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The Prejudice of Theory

July 30, 2010

In life, we all must battle personal prejudice.  While obvious targets of prejudice, such as race and gender, dominate the debate, other more subtle ones influence everyone daily.  Moreover, as they affect deeply held beliefs, accepted as unquestionably true, most do not recognize them as prejudice at all.

Debates on subjects like evolution vs. intelligent design (or creationism) highlight the problems with subtle prejudices.  The belief closes the mind to ideas, facts, and theories that contradict the belief’s conclusion. People on the evolutionary side see the fossil record as definitive proof supporting Darwin’s conclusions in Origins of Species[i].  Others on the creationism side dismiss every bit of science that does not support their preconceived notion.  Produce a discovery that challenges Darwin and a supporter will automatically bombard you with numerous other discoveries to support him.  Dare to lay out the case for natural selection and a creationist will declare, “You might have evolved from monkeys, but I did not!”

While one side enjoys the support of a majority of scientists, the other side has the evangelical tradition firmly behind it.  This is a very public debate and passions are high among people from both camps.  What both sides fail to realize is they are prejudice against information and discoveries that go against their theory’s conclusions.  In other words, they only accept, as true, new information that supports their particular belief.

Galileo’s observations that Earth is not the center of the universe illustrates the danger of only accepting supporting information and excluding contradicting information.  Building on the works of Copernicus and Kepler, Galileo’s telescopic observations caused the Catholic Church to try him for heresy[ii].  The Church closed its mind to any information that contradicted its long-held belief that Earth was the center of the universe.

Even within the scientific community, prejudice exists.  A popular theory among archeologists in North America is the “Clovis First” theory.  The predominant hypothesis states that the people associated with the Clovis culture[iii] (around 11,000 B.C.E.) were the first inhabitants of the Americas.  The discovery of sites that predate the Clovis period were dismissed outright or thought to be misdated.  Sites that predate the Clovis period include Topper in South Carolina, the Paisley Caves complex in Oregon, the Monte Verde site in Chile, South America, and Channel Islands of California.  A discussion among archaeologists could soon come to blows over the topic.

Now, it seems one of the most popular theories of the 20th Century stands challenged, the Big Bang Theory. Georges Lemaître, a Belgian Roman Catholic priest, professor of physics and astronomy at the Catholic University of Louvain, first put the theory forward.  As observations supporting the theory have multiplied, the scientific community has generally accepted it.  Still, problems with the theory do exist.  Recently, an associate professor at National Tsing Hua University in Taiwan, Wun-Yi Shu put forward a new model that has no bang at all[iv].  Time will surely tell if Professor Shu is right but at the very least, his work does deserve to be explored without the prejudice received by the scientists that disputed Clovis.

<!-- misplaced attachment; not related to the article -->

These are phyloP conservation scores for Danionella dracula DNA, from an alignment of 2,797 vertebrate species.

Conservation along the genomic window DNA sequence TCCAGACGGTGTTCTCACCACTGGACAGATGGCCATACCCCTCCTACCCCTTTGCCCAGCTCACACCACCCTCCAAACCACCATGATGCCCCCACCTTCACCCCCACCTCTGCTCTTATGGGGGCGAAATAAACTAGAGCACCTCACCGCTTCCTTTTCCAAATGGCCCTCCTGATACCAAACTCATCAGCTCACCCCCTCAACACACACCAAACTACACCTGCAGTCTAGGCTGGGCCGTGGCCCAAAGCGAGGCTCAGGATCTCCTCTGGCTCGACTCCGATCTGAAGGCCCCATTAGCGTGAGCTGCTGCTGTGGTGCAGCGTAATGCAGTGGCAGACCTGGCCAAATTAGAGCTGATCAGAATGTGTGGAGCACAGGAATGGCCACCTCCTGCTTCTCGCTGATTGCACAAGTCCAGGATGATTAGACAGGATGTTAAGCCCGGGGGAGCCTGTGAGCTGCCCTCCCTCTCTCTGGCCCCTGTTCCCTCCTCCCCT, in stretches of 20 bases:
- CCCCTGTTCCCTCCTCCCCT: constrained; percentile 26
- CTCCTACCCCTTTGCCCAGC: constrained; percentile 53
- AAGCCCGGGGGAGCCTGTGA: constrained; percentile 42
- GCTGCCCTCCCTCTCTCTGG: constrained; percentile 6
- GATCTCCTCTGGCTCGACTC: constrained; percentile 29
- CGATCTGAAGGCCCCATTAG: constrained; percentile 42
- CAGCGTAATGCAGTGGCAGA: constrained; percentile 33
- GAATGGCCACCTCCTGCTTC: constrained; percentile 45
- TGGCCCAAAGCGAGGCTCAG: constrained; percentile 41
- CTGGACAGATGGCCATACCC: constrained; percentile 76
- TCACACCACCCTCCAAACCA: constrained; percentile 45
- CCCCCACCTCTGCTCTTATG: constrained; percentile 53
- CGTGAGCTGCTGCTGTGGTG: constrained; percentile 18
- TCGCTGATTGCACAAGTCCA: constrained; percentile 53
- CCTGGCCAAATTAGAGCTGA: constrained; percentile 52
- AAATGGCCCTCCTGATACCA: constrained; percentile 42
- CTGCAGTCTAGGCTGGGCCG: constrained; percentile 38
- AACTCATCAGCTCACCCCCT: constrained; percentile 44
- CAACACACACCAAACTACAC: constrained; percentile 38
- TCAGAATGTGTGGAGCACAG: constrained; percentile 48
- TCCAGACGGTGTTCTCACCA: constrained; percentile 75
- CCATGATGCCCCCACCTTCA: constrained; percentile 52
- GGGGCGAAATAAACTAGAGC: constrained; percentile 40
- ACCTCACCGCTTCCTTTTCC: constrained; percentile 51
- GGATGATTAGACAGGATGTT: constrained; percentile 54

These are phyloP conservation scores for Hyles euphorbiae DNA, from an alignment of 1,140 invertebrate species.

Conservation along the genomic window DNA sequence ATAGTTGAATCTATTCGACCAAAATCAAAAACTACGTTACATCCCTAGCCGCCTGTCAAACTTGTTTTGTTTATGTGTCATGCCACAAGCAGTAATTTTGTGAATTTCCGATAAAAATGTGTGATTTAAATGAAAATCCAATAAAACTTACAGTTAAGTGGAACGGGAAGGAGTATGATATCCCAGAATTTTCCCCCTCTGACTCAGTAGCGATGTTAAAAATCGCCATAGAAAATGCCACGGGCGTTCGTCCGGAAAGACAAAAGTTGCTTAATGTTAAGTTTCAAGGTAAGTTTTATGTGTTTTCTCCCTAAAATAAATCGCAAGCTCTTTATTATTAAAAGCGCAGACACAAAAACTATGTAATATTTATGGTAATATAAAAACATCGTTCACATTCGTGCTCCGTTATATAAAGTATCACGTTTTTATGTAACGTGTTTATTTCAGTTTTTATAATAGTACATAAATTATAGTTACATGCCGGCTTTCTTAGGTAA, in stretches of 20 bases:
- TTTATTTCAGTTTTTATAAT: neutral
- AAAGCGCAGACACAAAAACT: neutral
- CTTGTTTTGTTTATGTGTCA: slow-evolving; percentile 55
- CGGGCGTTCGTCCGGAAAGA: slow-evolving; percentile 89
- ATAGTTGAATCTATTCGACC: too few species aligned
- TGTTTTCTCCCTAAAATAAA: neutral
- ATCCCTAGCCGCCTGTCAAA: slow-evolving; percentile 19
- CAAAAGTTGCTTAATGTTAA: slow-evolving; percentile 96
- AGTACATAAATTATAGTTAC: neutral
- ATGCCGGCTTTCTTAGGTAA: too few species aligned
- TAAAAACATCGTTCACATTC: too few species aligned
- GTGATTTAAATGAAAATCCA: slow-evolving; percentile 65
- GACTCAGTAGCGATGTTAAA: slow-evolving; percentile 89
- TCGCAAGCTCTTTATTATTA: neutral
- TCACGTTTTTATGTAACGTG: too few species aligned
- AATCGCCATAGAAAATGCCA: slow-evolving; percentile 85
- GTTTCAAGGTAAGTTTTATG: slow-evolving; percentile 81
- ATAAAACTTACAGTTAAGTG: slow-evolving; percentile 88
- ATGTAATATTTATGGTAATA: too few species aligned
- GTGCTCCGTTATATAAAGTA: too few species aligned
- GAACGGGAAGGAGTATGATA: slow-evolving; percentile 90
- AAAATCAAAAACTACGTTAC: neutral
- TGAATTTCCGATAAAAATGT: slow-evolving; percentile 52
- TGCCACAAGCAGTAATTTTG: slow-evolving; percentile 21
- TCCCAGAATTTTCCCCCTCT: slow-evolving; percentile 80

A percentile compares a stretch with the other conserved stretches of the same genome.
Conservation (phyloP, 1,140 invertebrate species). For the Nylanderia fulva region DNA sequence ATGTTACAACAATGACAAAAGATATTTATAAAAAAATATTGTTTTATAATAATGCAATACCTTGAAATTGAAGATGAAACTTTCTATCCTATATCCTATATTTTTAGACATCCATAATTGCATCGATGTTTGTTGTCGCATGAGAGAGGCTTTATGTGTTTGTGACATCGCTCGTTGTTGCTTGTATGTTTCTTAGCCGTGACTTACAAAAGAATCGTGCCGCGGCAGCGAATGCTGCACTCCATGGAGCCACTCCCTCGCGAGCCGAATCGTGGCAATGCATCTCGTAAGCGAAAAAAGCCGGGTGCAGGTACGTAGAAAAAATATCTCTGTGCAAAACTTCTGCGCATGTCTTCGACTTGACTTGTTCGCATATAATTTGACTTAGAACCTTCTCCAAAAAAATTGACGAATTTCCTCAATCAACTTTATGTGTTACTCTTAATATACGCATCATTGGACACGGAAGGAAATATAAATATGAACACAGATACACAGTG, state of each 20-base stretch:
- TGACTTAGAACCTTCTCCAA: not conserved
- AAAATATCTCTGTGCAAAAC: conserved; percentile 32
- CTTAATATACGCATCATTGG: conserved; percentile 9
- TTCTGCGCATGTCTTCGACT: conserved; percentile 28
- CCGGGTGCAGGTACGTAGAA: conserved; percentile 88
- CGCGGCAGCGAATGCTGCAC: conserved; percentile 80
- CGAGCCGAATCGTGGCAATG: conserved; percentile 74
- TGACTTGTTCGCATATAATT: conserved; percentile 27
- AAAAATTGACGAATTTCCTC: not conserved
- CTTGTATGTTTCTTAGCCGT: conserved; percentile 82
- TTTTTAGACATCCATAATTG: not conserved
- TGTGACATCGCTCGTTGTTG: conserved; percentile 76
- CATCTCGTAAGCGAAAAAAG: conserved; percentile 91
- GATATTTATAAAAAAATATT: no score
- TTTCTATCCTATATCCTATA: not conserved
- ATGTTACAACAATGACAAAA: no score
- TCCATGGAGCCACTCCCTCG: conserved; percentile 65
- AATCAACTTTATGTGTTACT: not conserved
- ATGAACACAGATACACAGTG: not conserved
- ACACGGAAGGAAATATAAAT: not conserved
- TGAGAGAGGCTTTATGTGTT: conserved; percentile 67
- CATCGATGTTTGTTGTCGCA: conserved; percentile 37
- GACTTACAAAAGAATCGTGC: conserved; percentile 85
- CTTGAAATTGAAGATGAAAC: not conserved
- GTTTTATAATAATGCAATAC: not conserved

Regardless of its source, an irrational belief that suppresses observations, discoveries, or rational thinking is dangerous to the progress of humanity.  It is arrogant to place limits on subjects not understood.  We do it anyway.  In religion, we place restrictions on God based on our feeble ability to understand God.  In science, we restrict possibilities to well-defined parameters and dismiss data that does not fall within.  It is only when a genius, like Galileo, dares to contradict, our preconceived notions change.  Even then, that change can take years, even centuries.

It is best to accept that the knowledge we have not discovered is infinite and our understanding is limited to the small bits we think we know.  We are better off understanding that new information does not diminish the truth; it only changes our perception of it.  It is not an insult to God to place our planet within a solar system and not at the center of the universe, nor is it an insult to understand the method by which our existence took place.  In the end, everything we know, understand, or believe is simply a theory based on the best information available.  Always keep an open-mind and put aside prejudice in all forms.  This way you will improve your personal theories.


[i] Darwin, Charles, and Gillian Beer. On the Origin of Species. New York: Oxford UP, 2008. Print.

[ii] “Galileo Affair.” Wikipedia, the Free Encyclopedia. Web. 30 July 2010. <http://en.wikipedia.org/wiki/Galileo_affair&gt;.

[iii] Hirst, K. Kris. “Clovis – The History of Clovis.” About Archaeology – The Study of Human History. Web. 30 July 2010. <http://archaeology.about.com/od/clovispreclovis/qt/clovis_people.htm&gt;.

[iv] Shu, Wun-Yi. “Cosmological Models with No Big Bang.” National Tsing Hua University. Web. 30 July 2010. .

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2 comments

  1. […] from:  The Prejudice of Theory « MHBenton's Blog By admin | category: National TSING HUA University | tags: are-related, […]


  2. […] more: The Prejudice of Theory « MHBenton's Blog By admin | category: Catholic University of LOUVAIN | tags: belgian, catholic, […]



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